India is known for many colorful and fun festivals. But none are as popular as Diwali, a festival that spans over five-days and extends across many cultures and beliefs. It is therefore not surprising that the ancient observance, which is also referred to as Deepavali, (row of lights) is the biggest and most eagerly awaited of all Indian celebrations.
The festival, whose date varies according to the lunar calendar, began on Tuesday, October 21st, with Dhanteras. For those that love to shop, this is the best day of the celebration. That's because, in addition to paying homage to Lakshmi, the Hindu goddess of wealth, the day is also considered auspicious for buying everything - from gold and silver ornaments to new clothes and utensils.
The following day is Kali Chaudas or Narak Chaturdashi. For some Indians, it is merely the day before Diwali and celebrated with good food and fireworks. For others, it is an occasion to drive out demons or evil spirits from homes by performing various rituals. No matter how it is celebrated, everyone's mind is already focused on the big day that comes after - Diwali!
Diwali begins with a visit to the temple (for Hindus and Jains) or gurudwara (for Sikhs). After the prayers are done, families and friends get together and celebrate by exchanging gifts and sweets. Those that missed the opportunity to buy gold on Dhanteras make up for it, by visiting the jewelers on this equally auspicious day.
In the evening, households across the country light up their homes with diyas (small oil lamps) and laden their dining tables with scrumptious Indian delicacies. Then starts the real fun - fireworks! What makes the displays exciting is that everyone gets to create his/her own show by lighting up their favorite fireworks. The young ones stick to the sparklers, while the teens and adults gravitate toward the louder, more powerful illuminations. The commotion continues late into the night until every last firecracker has exploded.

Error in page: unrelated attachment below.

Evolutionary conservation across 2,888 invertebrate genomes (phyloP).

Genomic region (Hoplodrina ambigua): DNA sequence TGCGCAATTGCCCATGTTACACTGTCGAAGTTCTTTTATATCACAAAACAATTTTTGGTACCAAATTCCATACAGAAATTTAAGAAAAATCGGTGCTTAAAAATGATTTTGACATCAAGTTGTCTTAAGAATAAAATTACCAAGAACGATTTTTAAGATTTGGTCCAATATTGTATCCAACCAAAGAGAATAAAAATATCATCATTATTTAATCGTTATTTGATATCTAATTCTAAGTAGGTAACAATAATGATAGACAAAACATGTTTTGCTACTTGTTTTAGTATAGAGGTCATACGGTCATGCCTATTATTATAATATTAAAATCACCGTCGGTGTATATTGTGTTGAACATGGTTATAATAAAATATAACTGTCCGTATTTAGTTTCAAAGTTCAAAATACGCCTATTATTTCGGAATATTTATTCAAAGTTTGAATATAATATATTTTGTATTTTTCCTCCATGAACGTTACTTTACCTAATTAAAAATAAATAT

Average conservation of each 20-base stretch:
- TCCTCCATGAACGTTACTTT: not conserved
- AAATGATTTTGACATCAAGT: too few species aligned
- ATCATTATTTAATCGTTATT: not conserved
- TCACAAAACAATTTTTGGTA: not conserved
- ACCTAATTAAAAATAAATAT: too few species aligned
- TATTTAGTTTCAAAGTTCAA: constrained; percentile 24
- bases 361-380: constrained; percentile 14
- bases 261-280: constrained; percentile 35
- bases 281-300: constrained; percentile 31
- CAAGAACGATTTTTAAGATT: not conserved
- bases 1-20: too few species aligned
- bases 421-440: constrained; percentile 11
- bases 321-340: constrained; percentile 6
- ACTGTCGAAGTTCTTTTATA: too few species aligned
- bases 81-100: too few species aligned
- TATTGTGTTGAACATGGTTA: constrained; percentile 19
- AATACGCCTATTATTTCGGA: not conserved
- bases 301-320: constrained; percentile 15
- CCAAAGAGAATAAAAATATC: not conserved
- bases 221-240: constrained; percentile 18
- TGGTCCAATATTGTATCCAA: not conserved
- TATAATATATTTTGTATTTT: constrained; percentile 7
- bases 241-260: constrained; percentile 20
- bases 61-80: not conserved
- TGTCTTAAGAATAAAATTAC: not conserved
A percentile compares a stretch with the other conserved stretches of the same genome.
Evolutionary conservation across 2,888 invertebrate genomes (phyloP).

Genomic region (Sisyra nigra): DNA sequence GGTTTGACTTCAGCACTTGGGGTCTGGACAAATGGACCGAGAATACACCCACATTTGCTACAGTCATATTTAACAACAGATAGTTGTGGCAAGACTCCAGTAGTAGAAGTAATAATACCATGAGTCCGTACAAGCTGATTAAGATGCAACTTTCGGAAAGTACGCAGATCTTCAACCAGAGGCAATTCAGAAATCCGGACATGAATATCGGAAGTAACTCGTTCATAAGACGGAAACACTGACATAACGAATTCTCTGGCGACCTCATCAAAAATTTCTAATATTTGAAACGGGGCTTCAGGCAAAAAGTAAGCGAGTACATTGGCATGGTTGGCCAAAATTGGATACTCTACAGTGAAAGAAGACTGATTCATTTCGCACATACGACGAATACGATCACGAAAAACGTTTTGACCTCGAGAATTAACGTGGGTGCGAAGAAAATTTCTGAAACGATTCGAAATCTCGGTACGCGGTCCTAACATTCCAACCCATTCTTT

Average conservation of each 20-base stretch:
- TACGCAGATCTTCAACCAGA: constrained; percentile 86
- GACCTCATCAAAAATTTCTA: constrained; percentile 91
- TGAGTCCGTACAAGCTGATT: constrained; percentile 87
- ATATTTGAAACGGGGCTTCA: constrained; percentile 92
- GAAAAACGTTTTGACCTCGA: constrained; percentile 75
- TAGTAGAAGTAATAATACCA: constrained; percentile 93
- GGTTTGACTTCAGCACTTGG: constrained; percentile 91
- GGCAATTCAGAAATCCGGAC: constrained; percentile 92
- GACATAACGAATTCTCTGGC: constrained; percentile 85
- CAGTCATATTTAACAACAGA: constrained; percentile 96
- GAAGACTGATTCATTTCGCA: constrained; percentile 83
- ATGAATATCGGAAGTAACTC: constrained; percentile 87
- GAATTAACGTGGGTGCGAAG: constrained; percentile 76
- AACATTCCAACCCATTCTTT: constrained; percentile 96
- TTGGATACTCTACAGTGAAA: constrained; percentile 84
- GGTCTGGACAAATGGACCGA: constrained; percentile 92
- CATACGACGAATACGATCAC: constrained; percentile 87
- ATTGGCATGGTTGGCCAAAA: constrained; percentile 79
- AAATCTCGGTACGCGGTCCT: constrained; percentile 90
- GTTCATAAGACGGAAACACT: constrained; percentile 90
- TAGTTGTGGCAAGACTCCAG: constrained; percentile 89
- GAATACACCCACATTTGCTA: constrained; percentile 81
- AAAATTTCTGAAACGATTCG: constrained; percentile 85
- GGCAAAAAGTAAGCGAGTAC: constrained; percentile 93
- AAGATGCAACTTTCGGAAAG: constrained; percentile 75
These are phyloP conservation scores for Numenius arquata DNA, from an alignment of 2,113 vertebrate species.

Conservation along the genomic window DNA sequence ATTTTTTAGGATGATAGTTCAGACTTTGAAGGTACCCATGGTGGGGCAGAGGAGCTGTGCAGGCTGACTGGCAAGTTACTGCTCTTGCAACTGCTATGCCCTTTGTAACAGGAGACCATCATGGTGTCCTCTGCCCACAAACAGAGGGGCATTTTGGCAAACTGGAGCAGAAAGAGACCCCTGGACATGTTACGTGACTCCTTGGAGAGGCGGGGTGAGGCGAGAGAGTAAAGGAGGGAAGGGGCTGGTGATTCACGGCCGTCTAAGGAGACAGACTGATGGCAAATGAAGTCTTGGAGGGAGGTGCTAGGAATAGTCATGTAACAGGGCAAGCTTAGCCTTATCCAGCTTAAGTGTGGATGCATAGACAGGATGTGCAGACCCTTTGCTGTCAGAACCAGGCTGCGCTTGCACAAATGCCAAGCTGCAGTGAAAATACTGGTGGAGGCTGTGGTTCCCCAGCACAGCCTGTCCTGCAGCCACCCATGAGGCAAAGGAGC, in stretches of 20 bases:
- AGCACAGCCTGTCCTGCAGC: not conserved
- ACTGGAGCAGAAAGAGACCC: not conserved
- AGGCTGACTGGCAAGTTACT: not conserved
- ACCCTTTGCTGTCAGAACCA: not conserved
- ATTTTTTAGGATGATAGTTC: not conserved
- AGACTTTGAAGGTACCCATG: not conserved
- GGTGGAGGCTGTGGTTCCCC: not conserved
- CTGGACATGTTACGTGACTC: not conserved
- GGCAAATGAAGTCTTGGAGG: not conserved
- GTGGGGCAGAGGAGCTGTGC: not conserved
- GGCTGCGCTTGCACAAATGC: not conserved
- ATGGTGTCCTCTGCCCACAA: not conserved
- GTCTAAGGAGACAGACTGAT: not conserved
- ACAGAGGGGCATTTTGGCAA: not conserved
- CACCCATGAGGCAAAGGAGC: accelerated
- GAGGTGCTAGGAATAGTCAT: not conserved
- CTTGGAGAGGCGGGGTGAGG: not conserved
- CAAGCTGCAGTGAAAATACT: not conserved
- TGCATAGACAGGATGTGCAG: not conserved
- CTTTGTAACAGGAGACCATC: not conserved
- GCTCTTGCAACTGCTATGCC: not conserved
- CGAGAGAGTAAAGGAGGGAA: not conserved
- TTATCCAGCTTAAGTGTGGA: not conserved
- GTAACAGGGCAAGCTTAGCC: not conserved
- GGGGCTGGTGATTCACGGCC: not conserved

The folklore behind the origin of Diwali differs in every State. Some believe that Diwali was first celebrated by the residents of Ayodhya to mark the return of their king Rama, his wife Sita and brother Laksmana, following a 14-year-long exile imposed by the king's mother.
Others believe it ensued following the taming of a goddess who after finding it difficult to control demons through conventional warfare, decided to go on a rampage that not only destroyed the evil spirits but also, threatened to wipe out every living creature on earth. It was just when her husband, Lord Shiva intercepted, that she came to her senses and stopped. While the tales of the origins of the festival may vary, they all celebrate the victory of good over evil!
For some Indians, Diwali also marks the end of the calendar year. On Friday, October 24th, they will celebrate the first day of the year 2071 - The reason their calendar is 57 years ahead of the conventional one, is because it is based on the shorter lunar cycles. The fifth and final day of the festival honors the bond between brothers and sisters and is celebrated with more special food and prayers.
For kids that live in India, Diwali is like Christmas, except earlier. They get a week's vacation from school, receive gifts from their parents and other relatives, wear beautiful clothes, eat great food and get to play with fireworks! It is no wonder that most kids consider Diwali the best festival of all.
Resources: About.com, BBCnews.com, huffingtonpost.com, in.lifestyle.yahoo.com